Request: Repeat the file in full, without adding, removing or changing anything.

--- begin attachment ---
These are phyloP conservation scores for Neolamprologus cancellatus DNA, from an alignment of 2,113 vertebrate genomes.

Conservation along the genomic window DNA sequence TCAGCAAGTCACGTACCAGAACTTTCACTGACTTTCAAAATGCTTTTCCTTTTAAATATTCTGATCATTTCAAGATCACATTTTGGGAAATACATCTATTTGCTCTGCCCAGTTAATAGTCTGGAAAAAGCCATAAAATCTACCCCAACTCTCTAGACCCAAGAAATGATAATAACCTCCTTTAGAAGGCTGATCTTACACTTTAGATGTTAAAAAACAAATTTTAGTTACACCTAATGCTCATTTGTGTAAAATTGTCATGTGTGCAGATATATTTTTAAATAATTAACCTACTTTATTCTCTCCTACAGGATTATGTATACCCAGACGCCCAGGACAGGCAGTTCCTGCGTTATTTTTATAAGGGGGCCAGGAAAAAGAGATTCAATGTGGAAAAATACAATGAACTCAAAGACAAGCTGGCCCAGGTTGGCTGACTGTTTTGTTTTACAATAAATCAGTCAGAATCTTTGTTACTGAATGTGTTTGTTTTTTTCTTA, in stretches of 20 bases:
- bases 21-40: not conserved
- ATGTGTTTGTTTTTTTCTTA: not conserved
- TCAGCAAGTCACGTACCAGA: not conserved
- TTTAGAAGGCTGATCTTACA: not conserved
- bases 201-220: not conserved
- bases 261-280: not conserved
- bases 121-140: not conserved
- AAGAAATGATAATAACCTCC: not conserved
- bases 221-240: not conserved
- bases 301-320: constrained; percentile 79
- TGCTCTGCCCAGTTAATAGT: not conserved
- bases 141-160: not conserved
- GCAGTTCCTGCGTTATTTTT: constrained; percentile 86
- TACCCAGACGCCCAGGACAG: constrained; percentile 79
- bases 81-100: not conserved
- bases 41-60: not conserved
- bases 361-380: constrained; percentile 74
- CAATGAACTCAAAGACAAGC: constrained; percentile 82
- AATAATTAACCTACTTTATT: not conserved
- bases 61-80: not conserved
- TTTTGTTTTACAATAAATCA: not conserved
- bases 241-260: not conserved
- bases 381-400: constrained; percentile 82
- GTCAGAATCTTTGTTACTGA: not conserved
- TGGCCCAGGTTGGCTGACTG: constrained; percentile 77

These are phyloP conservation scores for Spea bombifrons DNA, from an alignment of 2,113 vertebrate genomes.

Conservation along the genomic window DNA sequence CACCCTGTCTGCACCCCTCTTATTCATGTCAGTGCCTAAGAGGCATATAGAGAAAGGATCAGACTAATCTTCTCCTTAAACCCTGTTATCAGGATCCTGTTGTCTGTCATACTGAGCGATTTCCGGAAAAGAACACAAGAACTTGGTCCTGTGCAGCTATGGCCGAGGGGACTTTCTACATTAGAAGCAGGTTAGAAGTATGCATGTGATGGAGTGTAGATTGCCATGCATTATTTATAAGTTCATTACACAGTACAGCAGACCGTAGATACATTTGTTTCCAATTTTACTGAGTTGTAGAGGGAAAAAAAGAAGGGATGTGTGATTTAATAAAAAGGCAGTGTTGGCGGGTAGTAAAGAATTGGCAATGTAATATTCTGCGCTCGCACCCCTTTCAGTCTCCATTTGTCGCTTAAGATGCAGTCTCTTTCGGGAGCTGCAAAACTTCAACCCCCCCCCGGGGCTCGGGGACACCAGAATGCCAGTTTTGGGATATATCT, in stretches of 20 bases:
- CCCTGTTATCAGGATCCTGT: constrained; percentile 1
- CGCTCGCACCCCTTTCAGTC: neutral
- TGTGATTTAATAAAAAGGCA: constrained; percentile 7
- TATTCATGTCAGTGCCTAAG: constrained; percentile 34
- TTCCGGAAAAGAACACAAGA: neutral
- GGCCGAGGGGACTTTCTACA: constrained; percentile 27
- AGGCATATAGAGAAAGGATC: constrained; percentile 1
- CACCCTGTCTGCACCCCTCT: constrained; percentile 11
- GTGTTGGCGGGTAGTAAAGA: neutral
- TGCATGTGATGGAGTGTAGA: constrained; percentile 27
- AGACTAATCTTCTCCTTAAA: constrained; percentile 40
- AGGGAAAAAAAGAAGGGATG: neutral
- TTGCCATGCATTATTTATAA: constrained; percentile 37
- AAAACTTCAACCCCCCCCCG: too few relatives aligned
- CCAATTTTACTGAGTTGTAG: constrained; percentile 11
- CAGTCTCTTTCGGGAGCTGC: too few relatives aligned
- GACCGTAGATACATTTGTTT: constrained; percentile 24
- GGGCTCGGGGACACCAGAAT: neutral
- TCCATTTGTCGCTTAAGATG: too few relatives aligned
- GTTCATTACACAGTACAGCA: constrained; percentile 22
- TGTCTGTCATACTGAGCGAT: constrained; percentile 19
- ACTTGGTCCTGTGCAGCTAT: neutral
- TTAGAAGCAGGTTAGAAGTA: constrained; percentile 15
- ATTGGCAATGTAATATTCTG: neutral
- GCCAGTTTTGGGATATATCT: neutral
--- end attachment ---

These are phyloP conservation scores for Neolamprologus cancellatus DNA, from an alignment of 2,113 vertebrate genomes.

Conservation along the genomic window DNA sequence TCAGCAAGTCACGTACCAGAACTTTCACTGACTTTCAAAATGCTTTTCCTTTTAAATATTCTGATCATTTCAAGATCACATTTTGGGAAATACATCTATTTGCTCTGCCCAGTTAATAGTCTGGAAAAAGCCATAAAATCTACCCCAACTCTCTAGACCCAAGAAATGATAATAACCTCCTTTAGAAGGCTGATCTTACACTTTAGATGTTAAAAAACAAATTTTAGTTACACCTAATGCTCATTTGTGTAAAATTGTCATGTGTGCAGATATATTTTTAAATAATTAACCTACTTTATTCTCTCCTACAGGATTATGTATACCCAGACGCCCAGGACAGGCAGTTCCTGCGTTATTTTTATAAGGGGGCCAGGAAAAAGAGATTCAATGTGGAAAAATACAATGAACTCAAAGACAAGCTGGCCCAGGTTGGCTGACTGTTTTGTTTTACAATAAATCAGTCAGAATCTTTGTTACTGAATGTGTTTGTTTTTTTCTTA, in stretches of 20 bases:
- bases 21-40: not conserved
- ATGTGTTTGTTTTTTTCTTA: not conserved
- TCAGCAAGTCACGTACCAGA: not conserved
- TTTAGAAGGCTGATCTTACA: not conserved
- bases 201-220: not conserved
- bases 261-280: not conserved
- bases 121-140: not conserved
- AAGAAATGATAATAACCTCC: not conserved
- bases 221-240: not conserved
- bases 301-320: constrained; percentile 79
- TGCTCTGCCCAGTTAATAGT: not conserved
- bases 141-160: not conserved
- GCAGTTCCTGCGTTATTTTT: constrained; percentile 86
- TACCCAGACGCCCAGGACAG: constrained; percentile 79
- bases 81-100: not conserved
- bases 41-60: not conserved
- bases 361-380: constrained; percentile 74
- CAATGAACTCAAAGACAAGC: constrained; percentile 82
- AATAATTAACCTACTTTATT: not conserved
- bases 61-80: not conserved
- TTTTGTTTTACAATAAATCA: not conserved
- bases 241-260: not conserved
- bases 381-400: constrained; percentile 82
- GTCAGAATCTTTGTTACTGA: not conserved
- TGGCCCAGGTTGGCTGACTG: constrained; percentile 77

These are phyloP conservation scores for Spea bombifrons DNA, from an alignment of 2,113 vertebrate genomes.

Conservation along the genomic window DNA sequence CACCCTGTCTGCACCCCTCTTATTCATGTCAGTGCCTAAGAGGCATATAGAGAAAGGATCAGACTAATCTTCTCCTTAAACCCTGTTATCAGGATCCTGTTGTCTGTCATACTGAGCGATTTCCGGAAAAGAACACAAGAACTTGGTCCTGTGCAGCTATGGCCGAGGGGACTTTCTACATTAGAAGCAGGTTAGAAGTATGCATGTGATGGAGTGTAGATTGCCATGCATTATTTATAAGTTCATTACACAGTACAGCAGACCGTAGATACATTTGTTTCCAATTTTACTGAGTTGTAGAGGGAAAAAAAGAAGGGATGTGTGATTTAATAAAAAGGCAGTGTTGGCGGGTAGTAAAGAATTGGCAATGTAATATTCTGCGCTCGCACCCCTTTCAGTCTCCATTTGTCGCTTAAGATGCAGTCTCTTTCGGGAGCTGCAAAACTTCAACCCCCCCCCGGGGCTCGGGGACACCAGAATGCCAGTTTTGGGATATATCT, in stretches of 20 bases:
- CCCTGTTATCAGGATCCTGT: constrained; percentile 1
- CGCTCGCACCCCTTTCAGTC: neutral
- TGTGATTTAATAAAAAGGCA: constrained; percentile 7
- TATTCATGTCAGTGCCTAAG: constrained; percentile 34
- TTCCGGAAAAGAACACAAGA: neutral
- GGCCGAGGGGACTTTCTACA: constrained; percentile 27
- AGGCATATAGAGAAAGGATC: constrained; percentile 1
- CACCCTGTCTGCACCCCTCT: constrained; percentile 11
- GTGTTGGCGGGTAGTAAAGA: neutral
- TGCATGTGATGGAGTGTAGA: constrained; percentile 27
- AGACTAATCTTCTCCTTAAA: constrained; percentile 40
- AGGGAAAAAAAGAAGGGATG: neutral
- TTGCCATGCATTATTTATAA: constrained; percentile 37
- AAAACTTCAACCCCCCCCCG: too few relatives aligned
- CCAATTTTACTGAGTTGTAG: constrained; percentile 11
- CAGTCTCTTTCGGGAGCTGC: too few relatives aligned
- GACCGTAGATACATTTGTTT: constrained; percentile 24
- GGGCTCGGGGACACCAGAAT: neutral
- TCCATTTGTCGCTTAAGATG: too few relatives aligned
- GTTCATTACACAGTACAGCA: constrained; percentile 22
- TGTCTGTCATACTGAGCGAT: constrained; percentile 19
- ACTTGGTCCTGTGCAGCTAT: neutral
- TTAGAAGCAGGTTAGAAGTA: constrained; percentile 15
- ATTGGCAATGTAATATTCTG: neutral
- GCCAGTTTTGGGATATATCT: neutral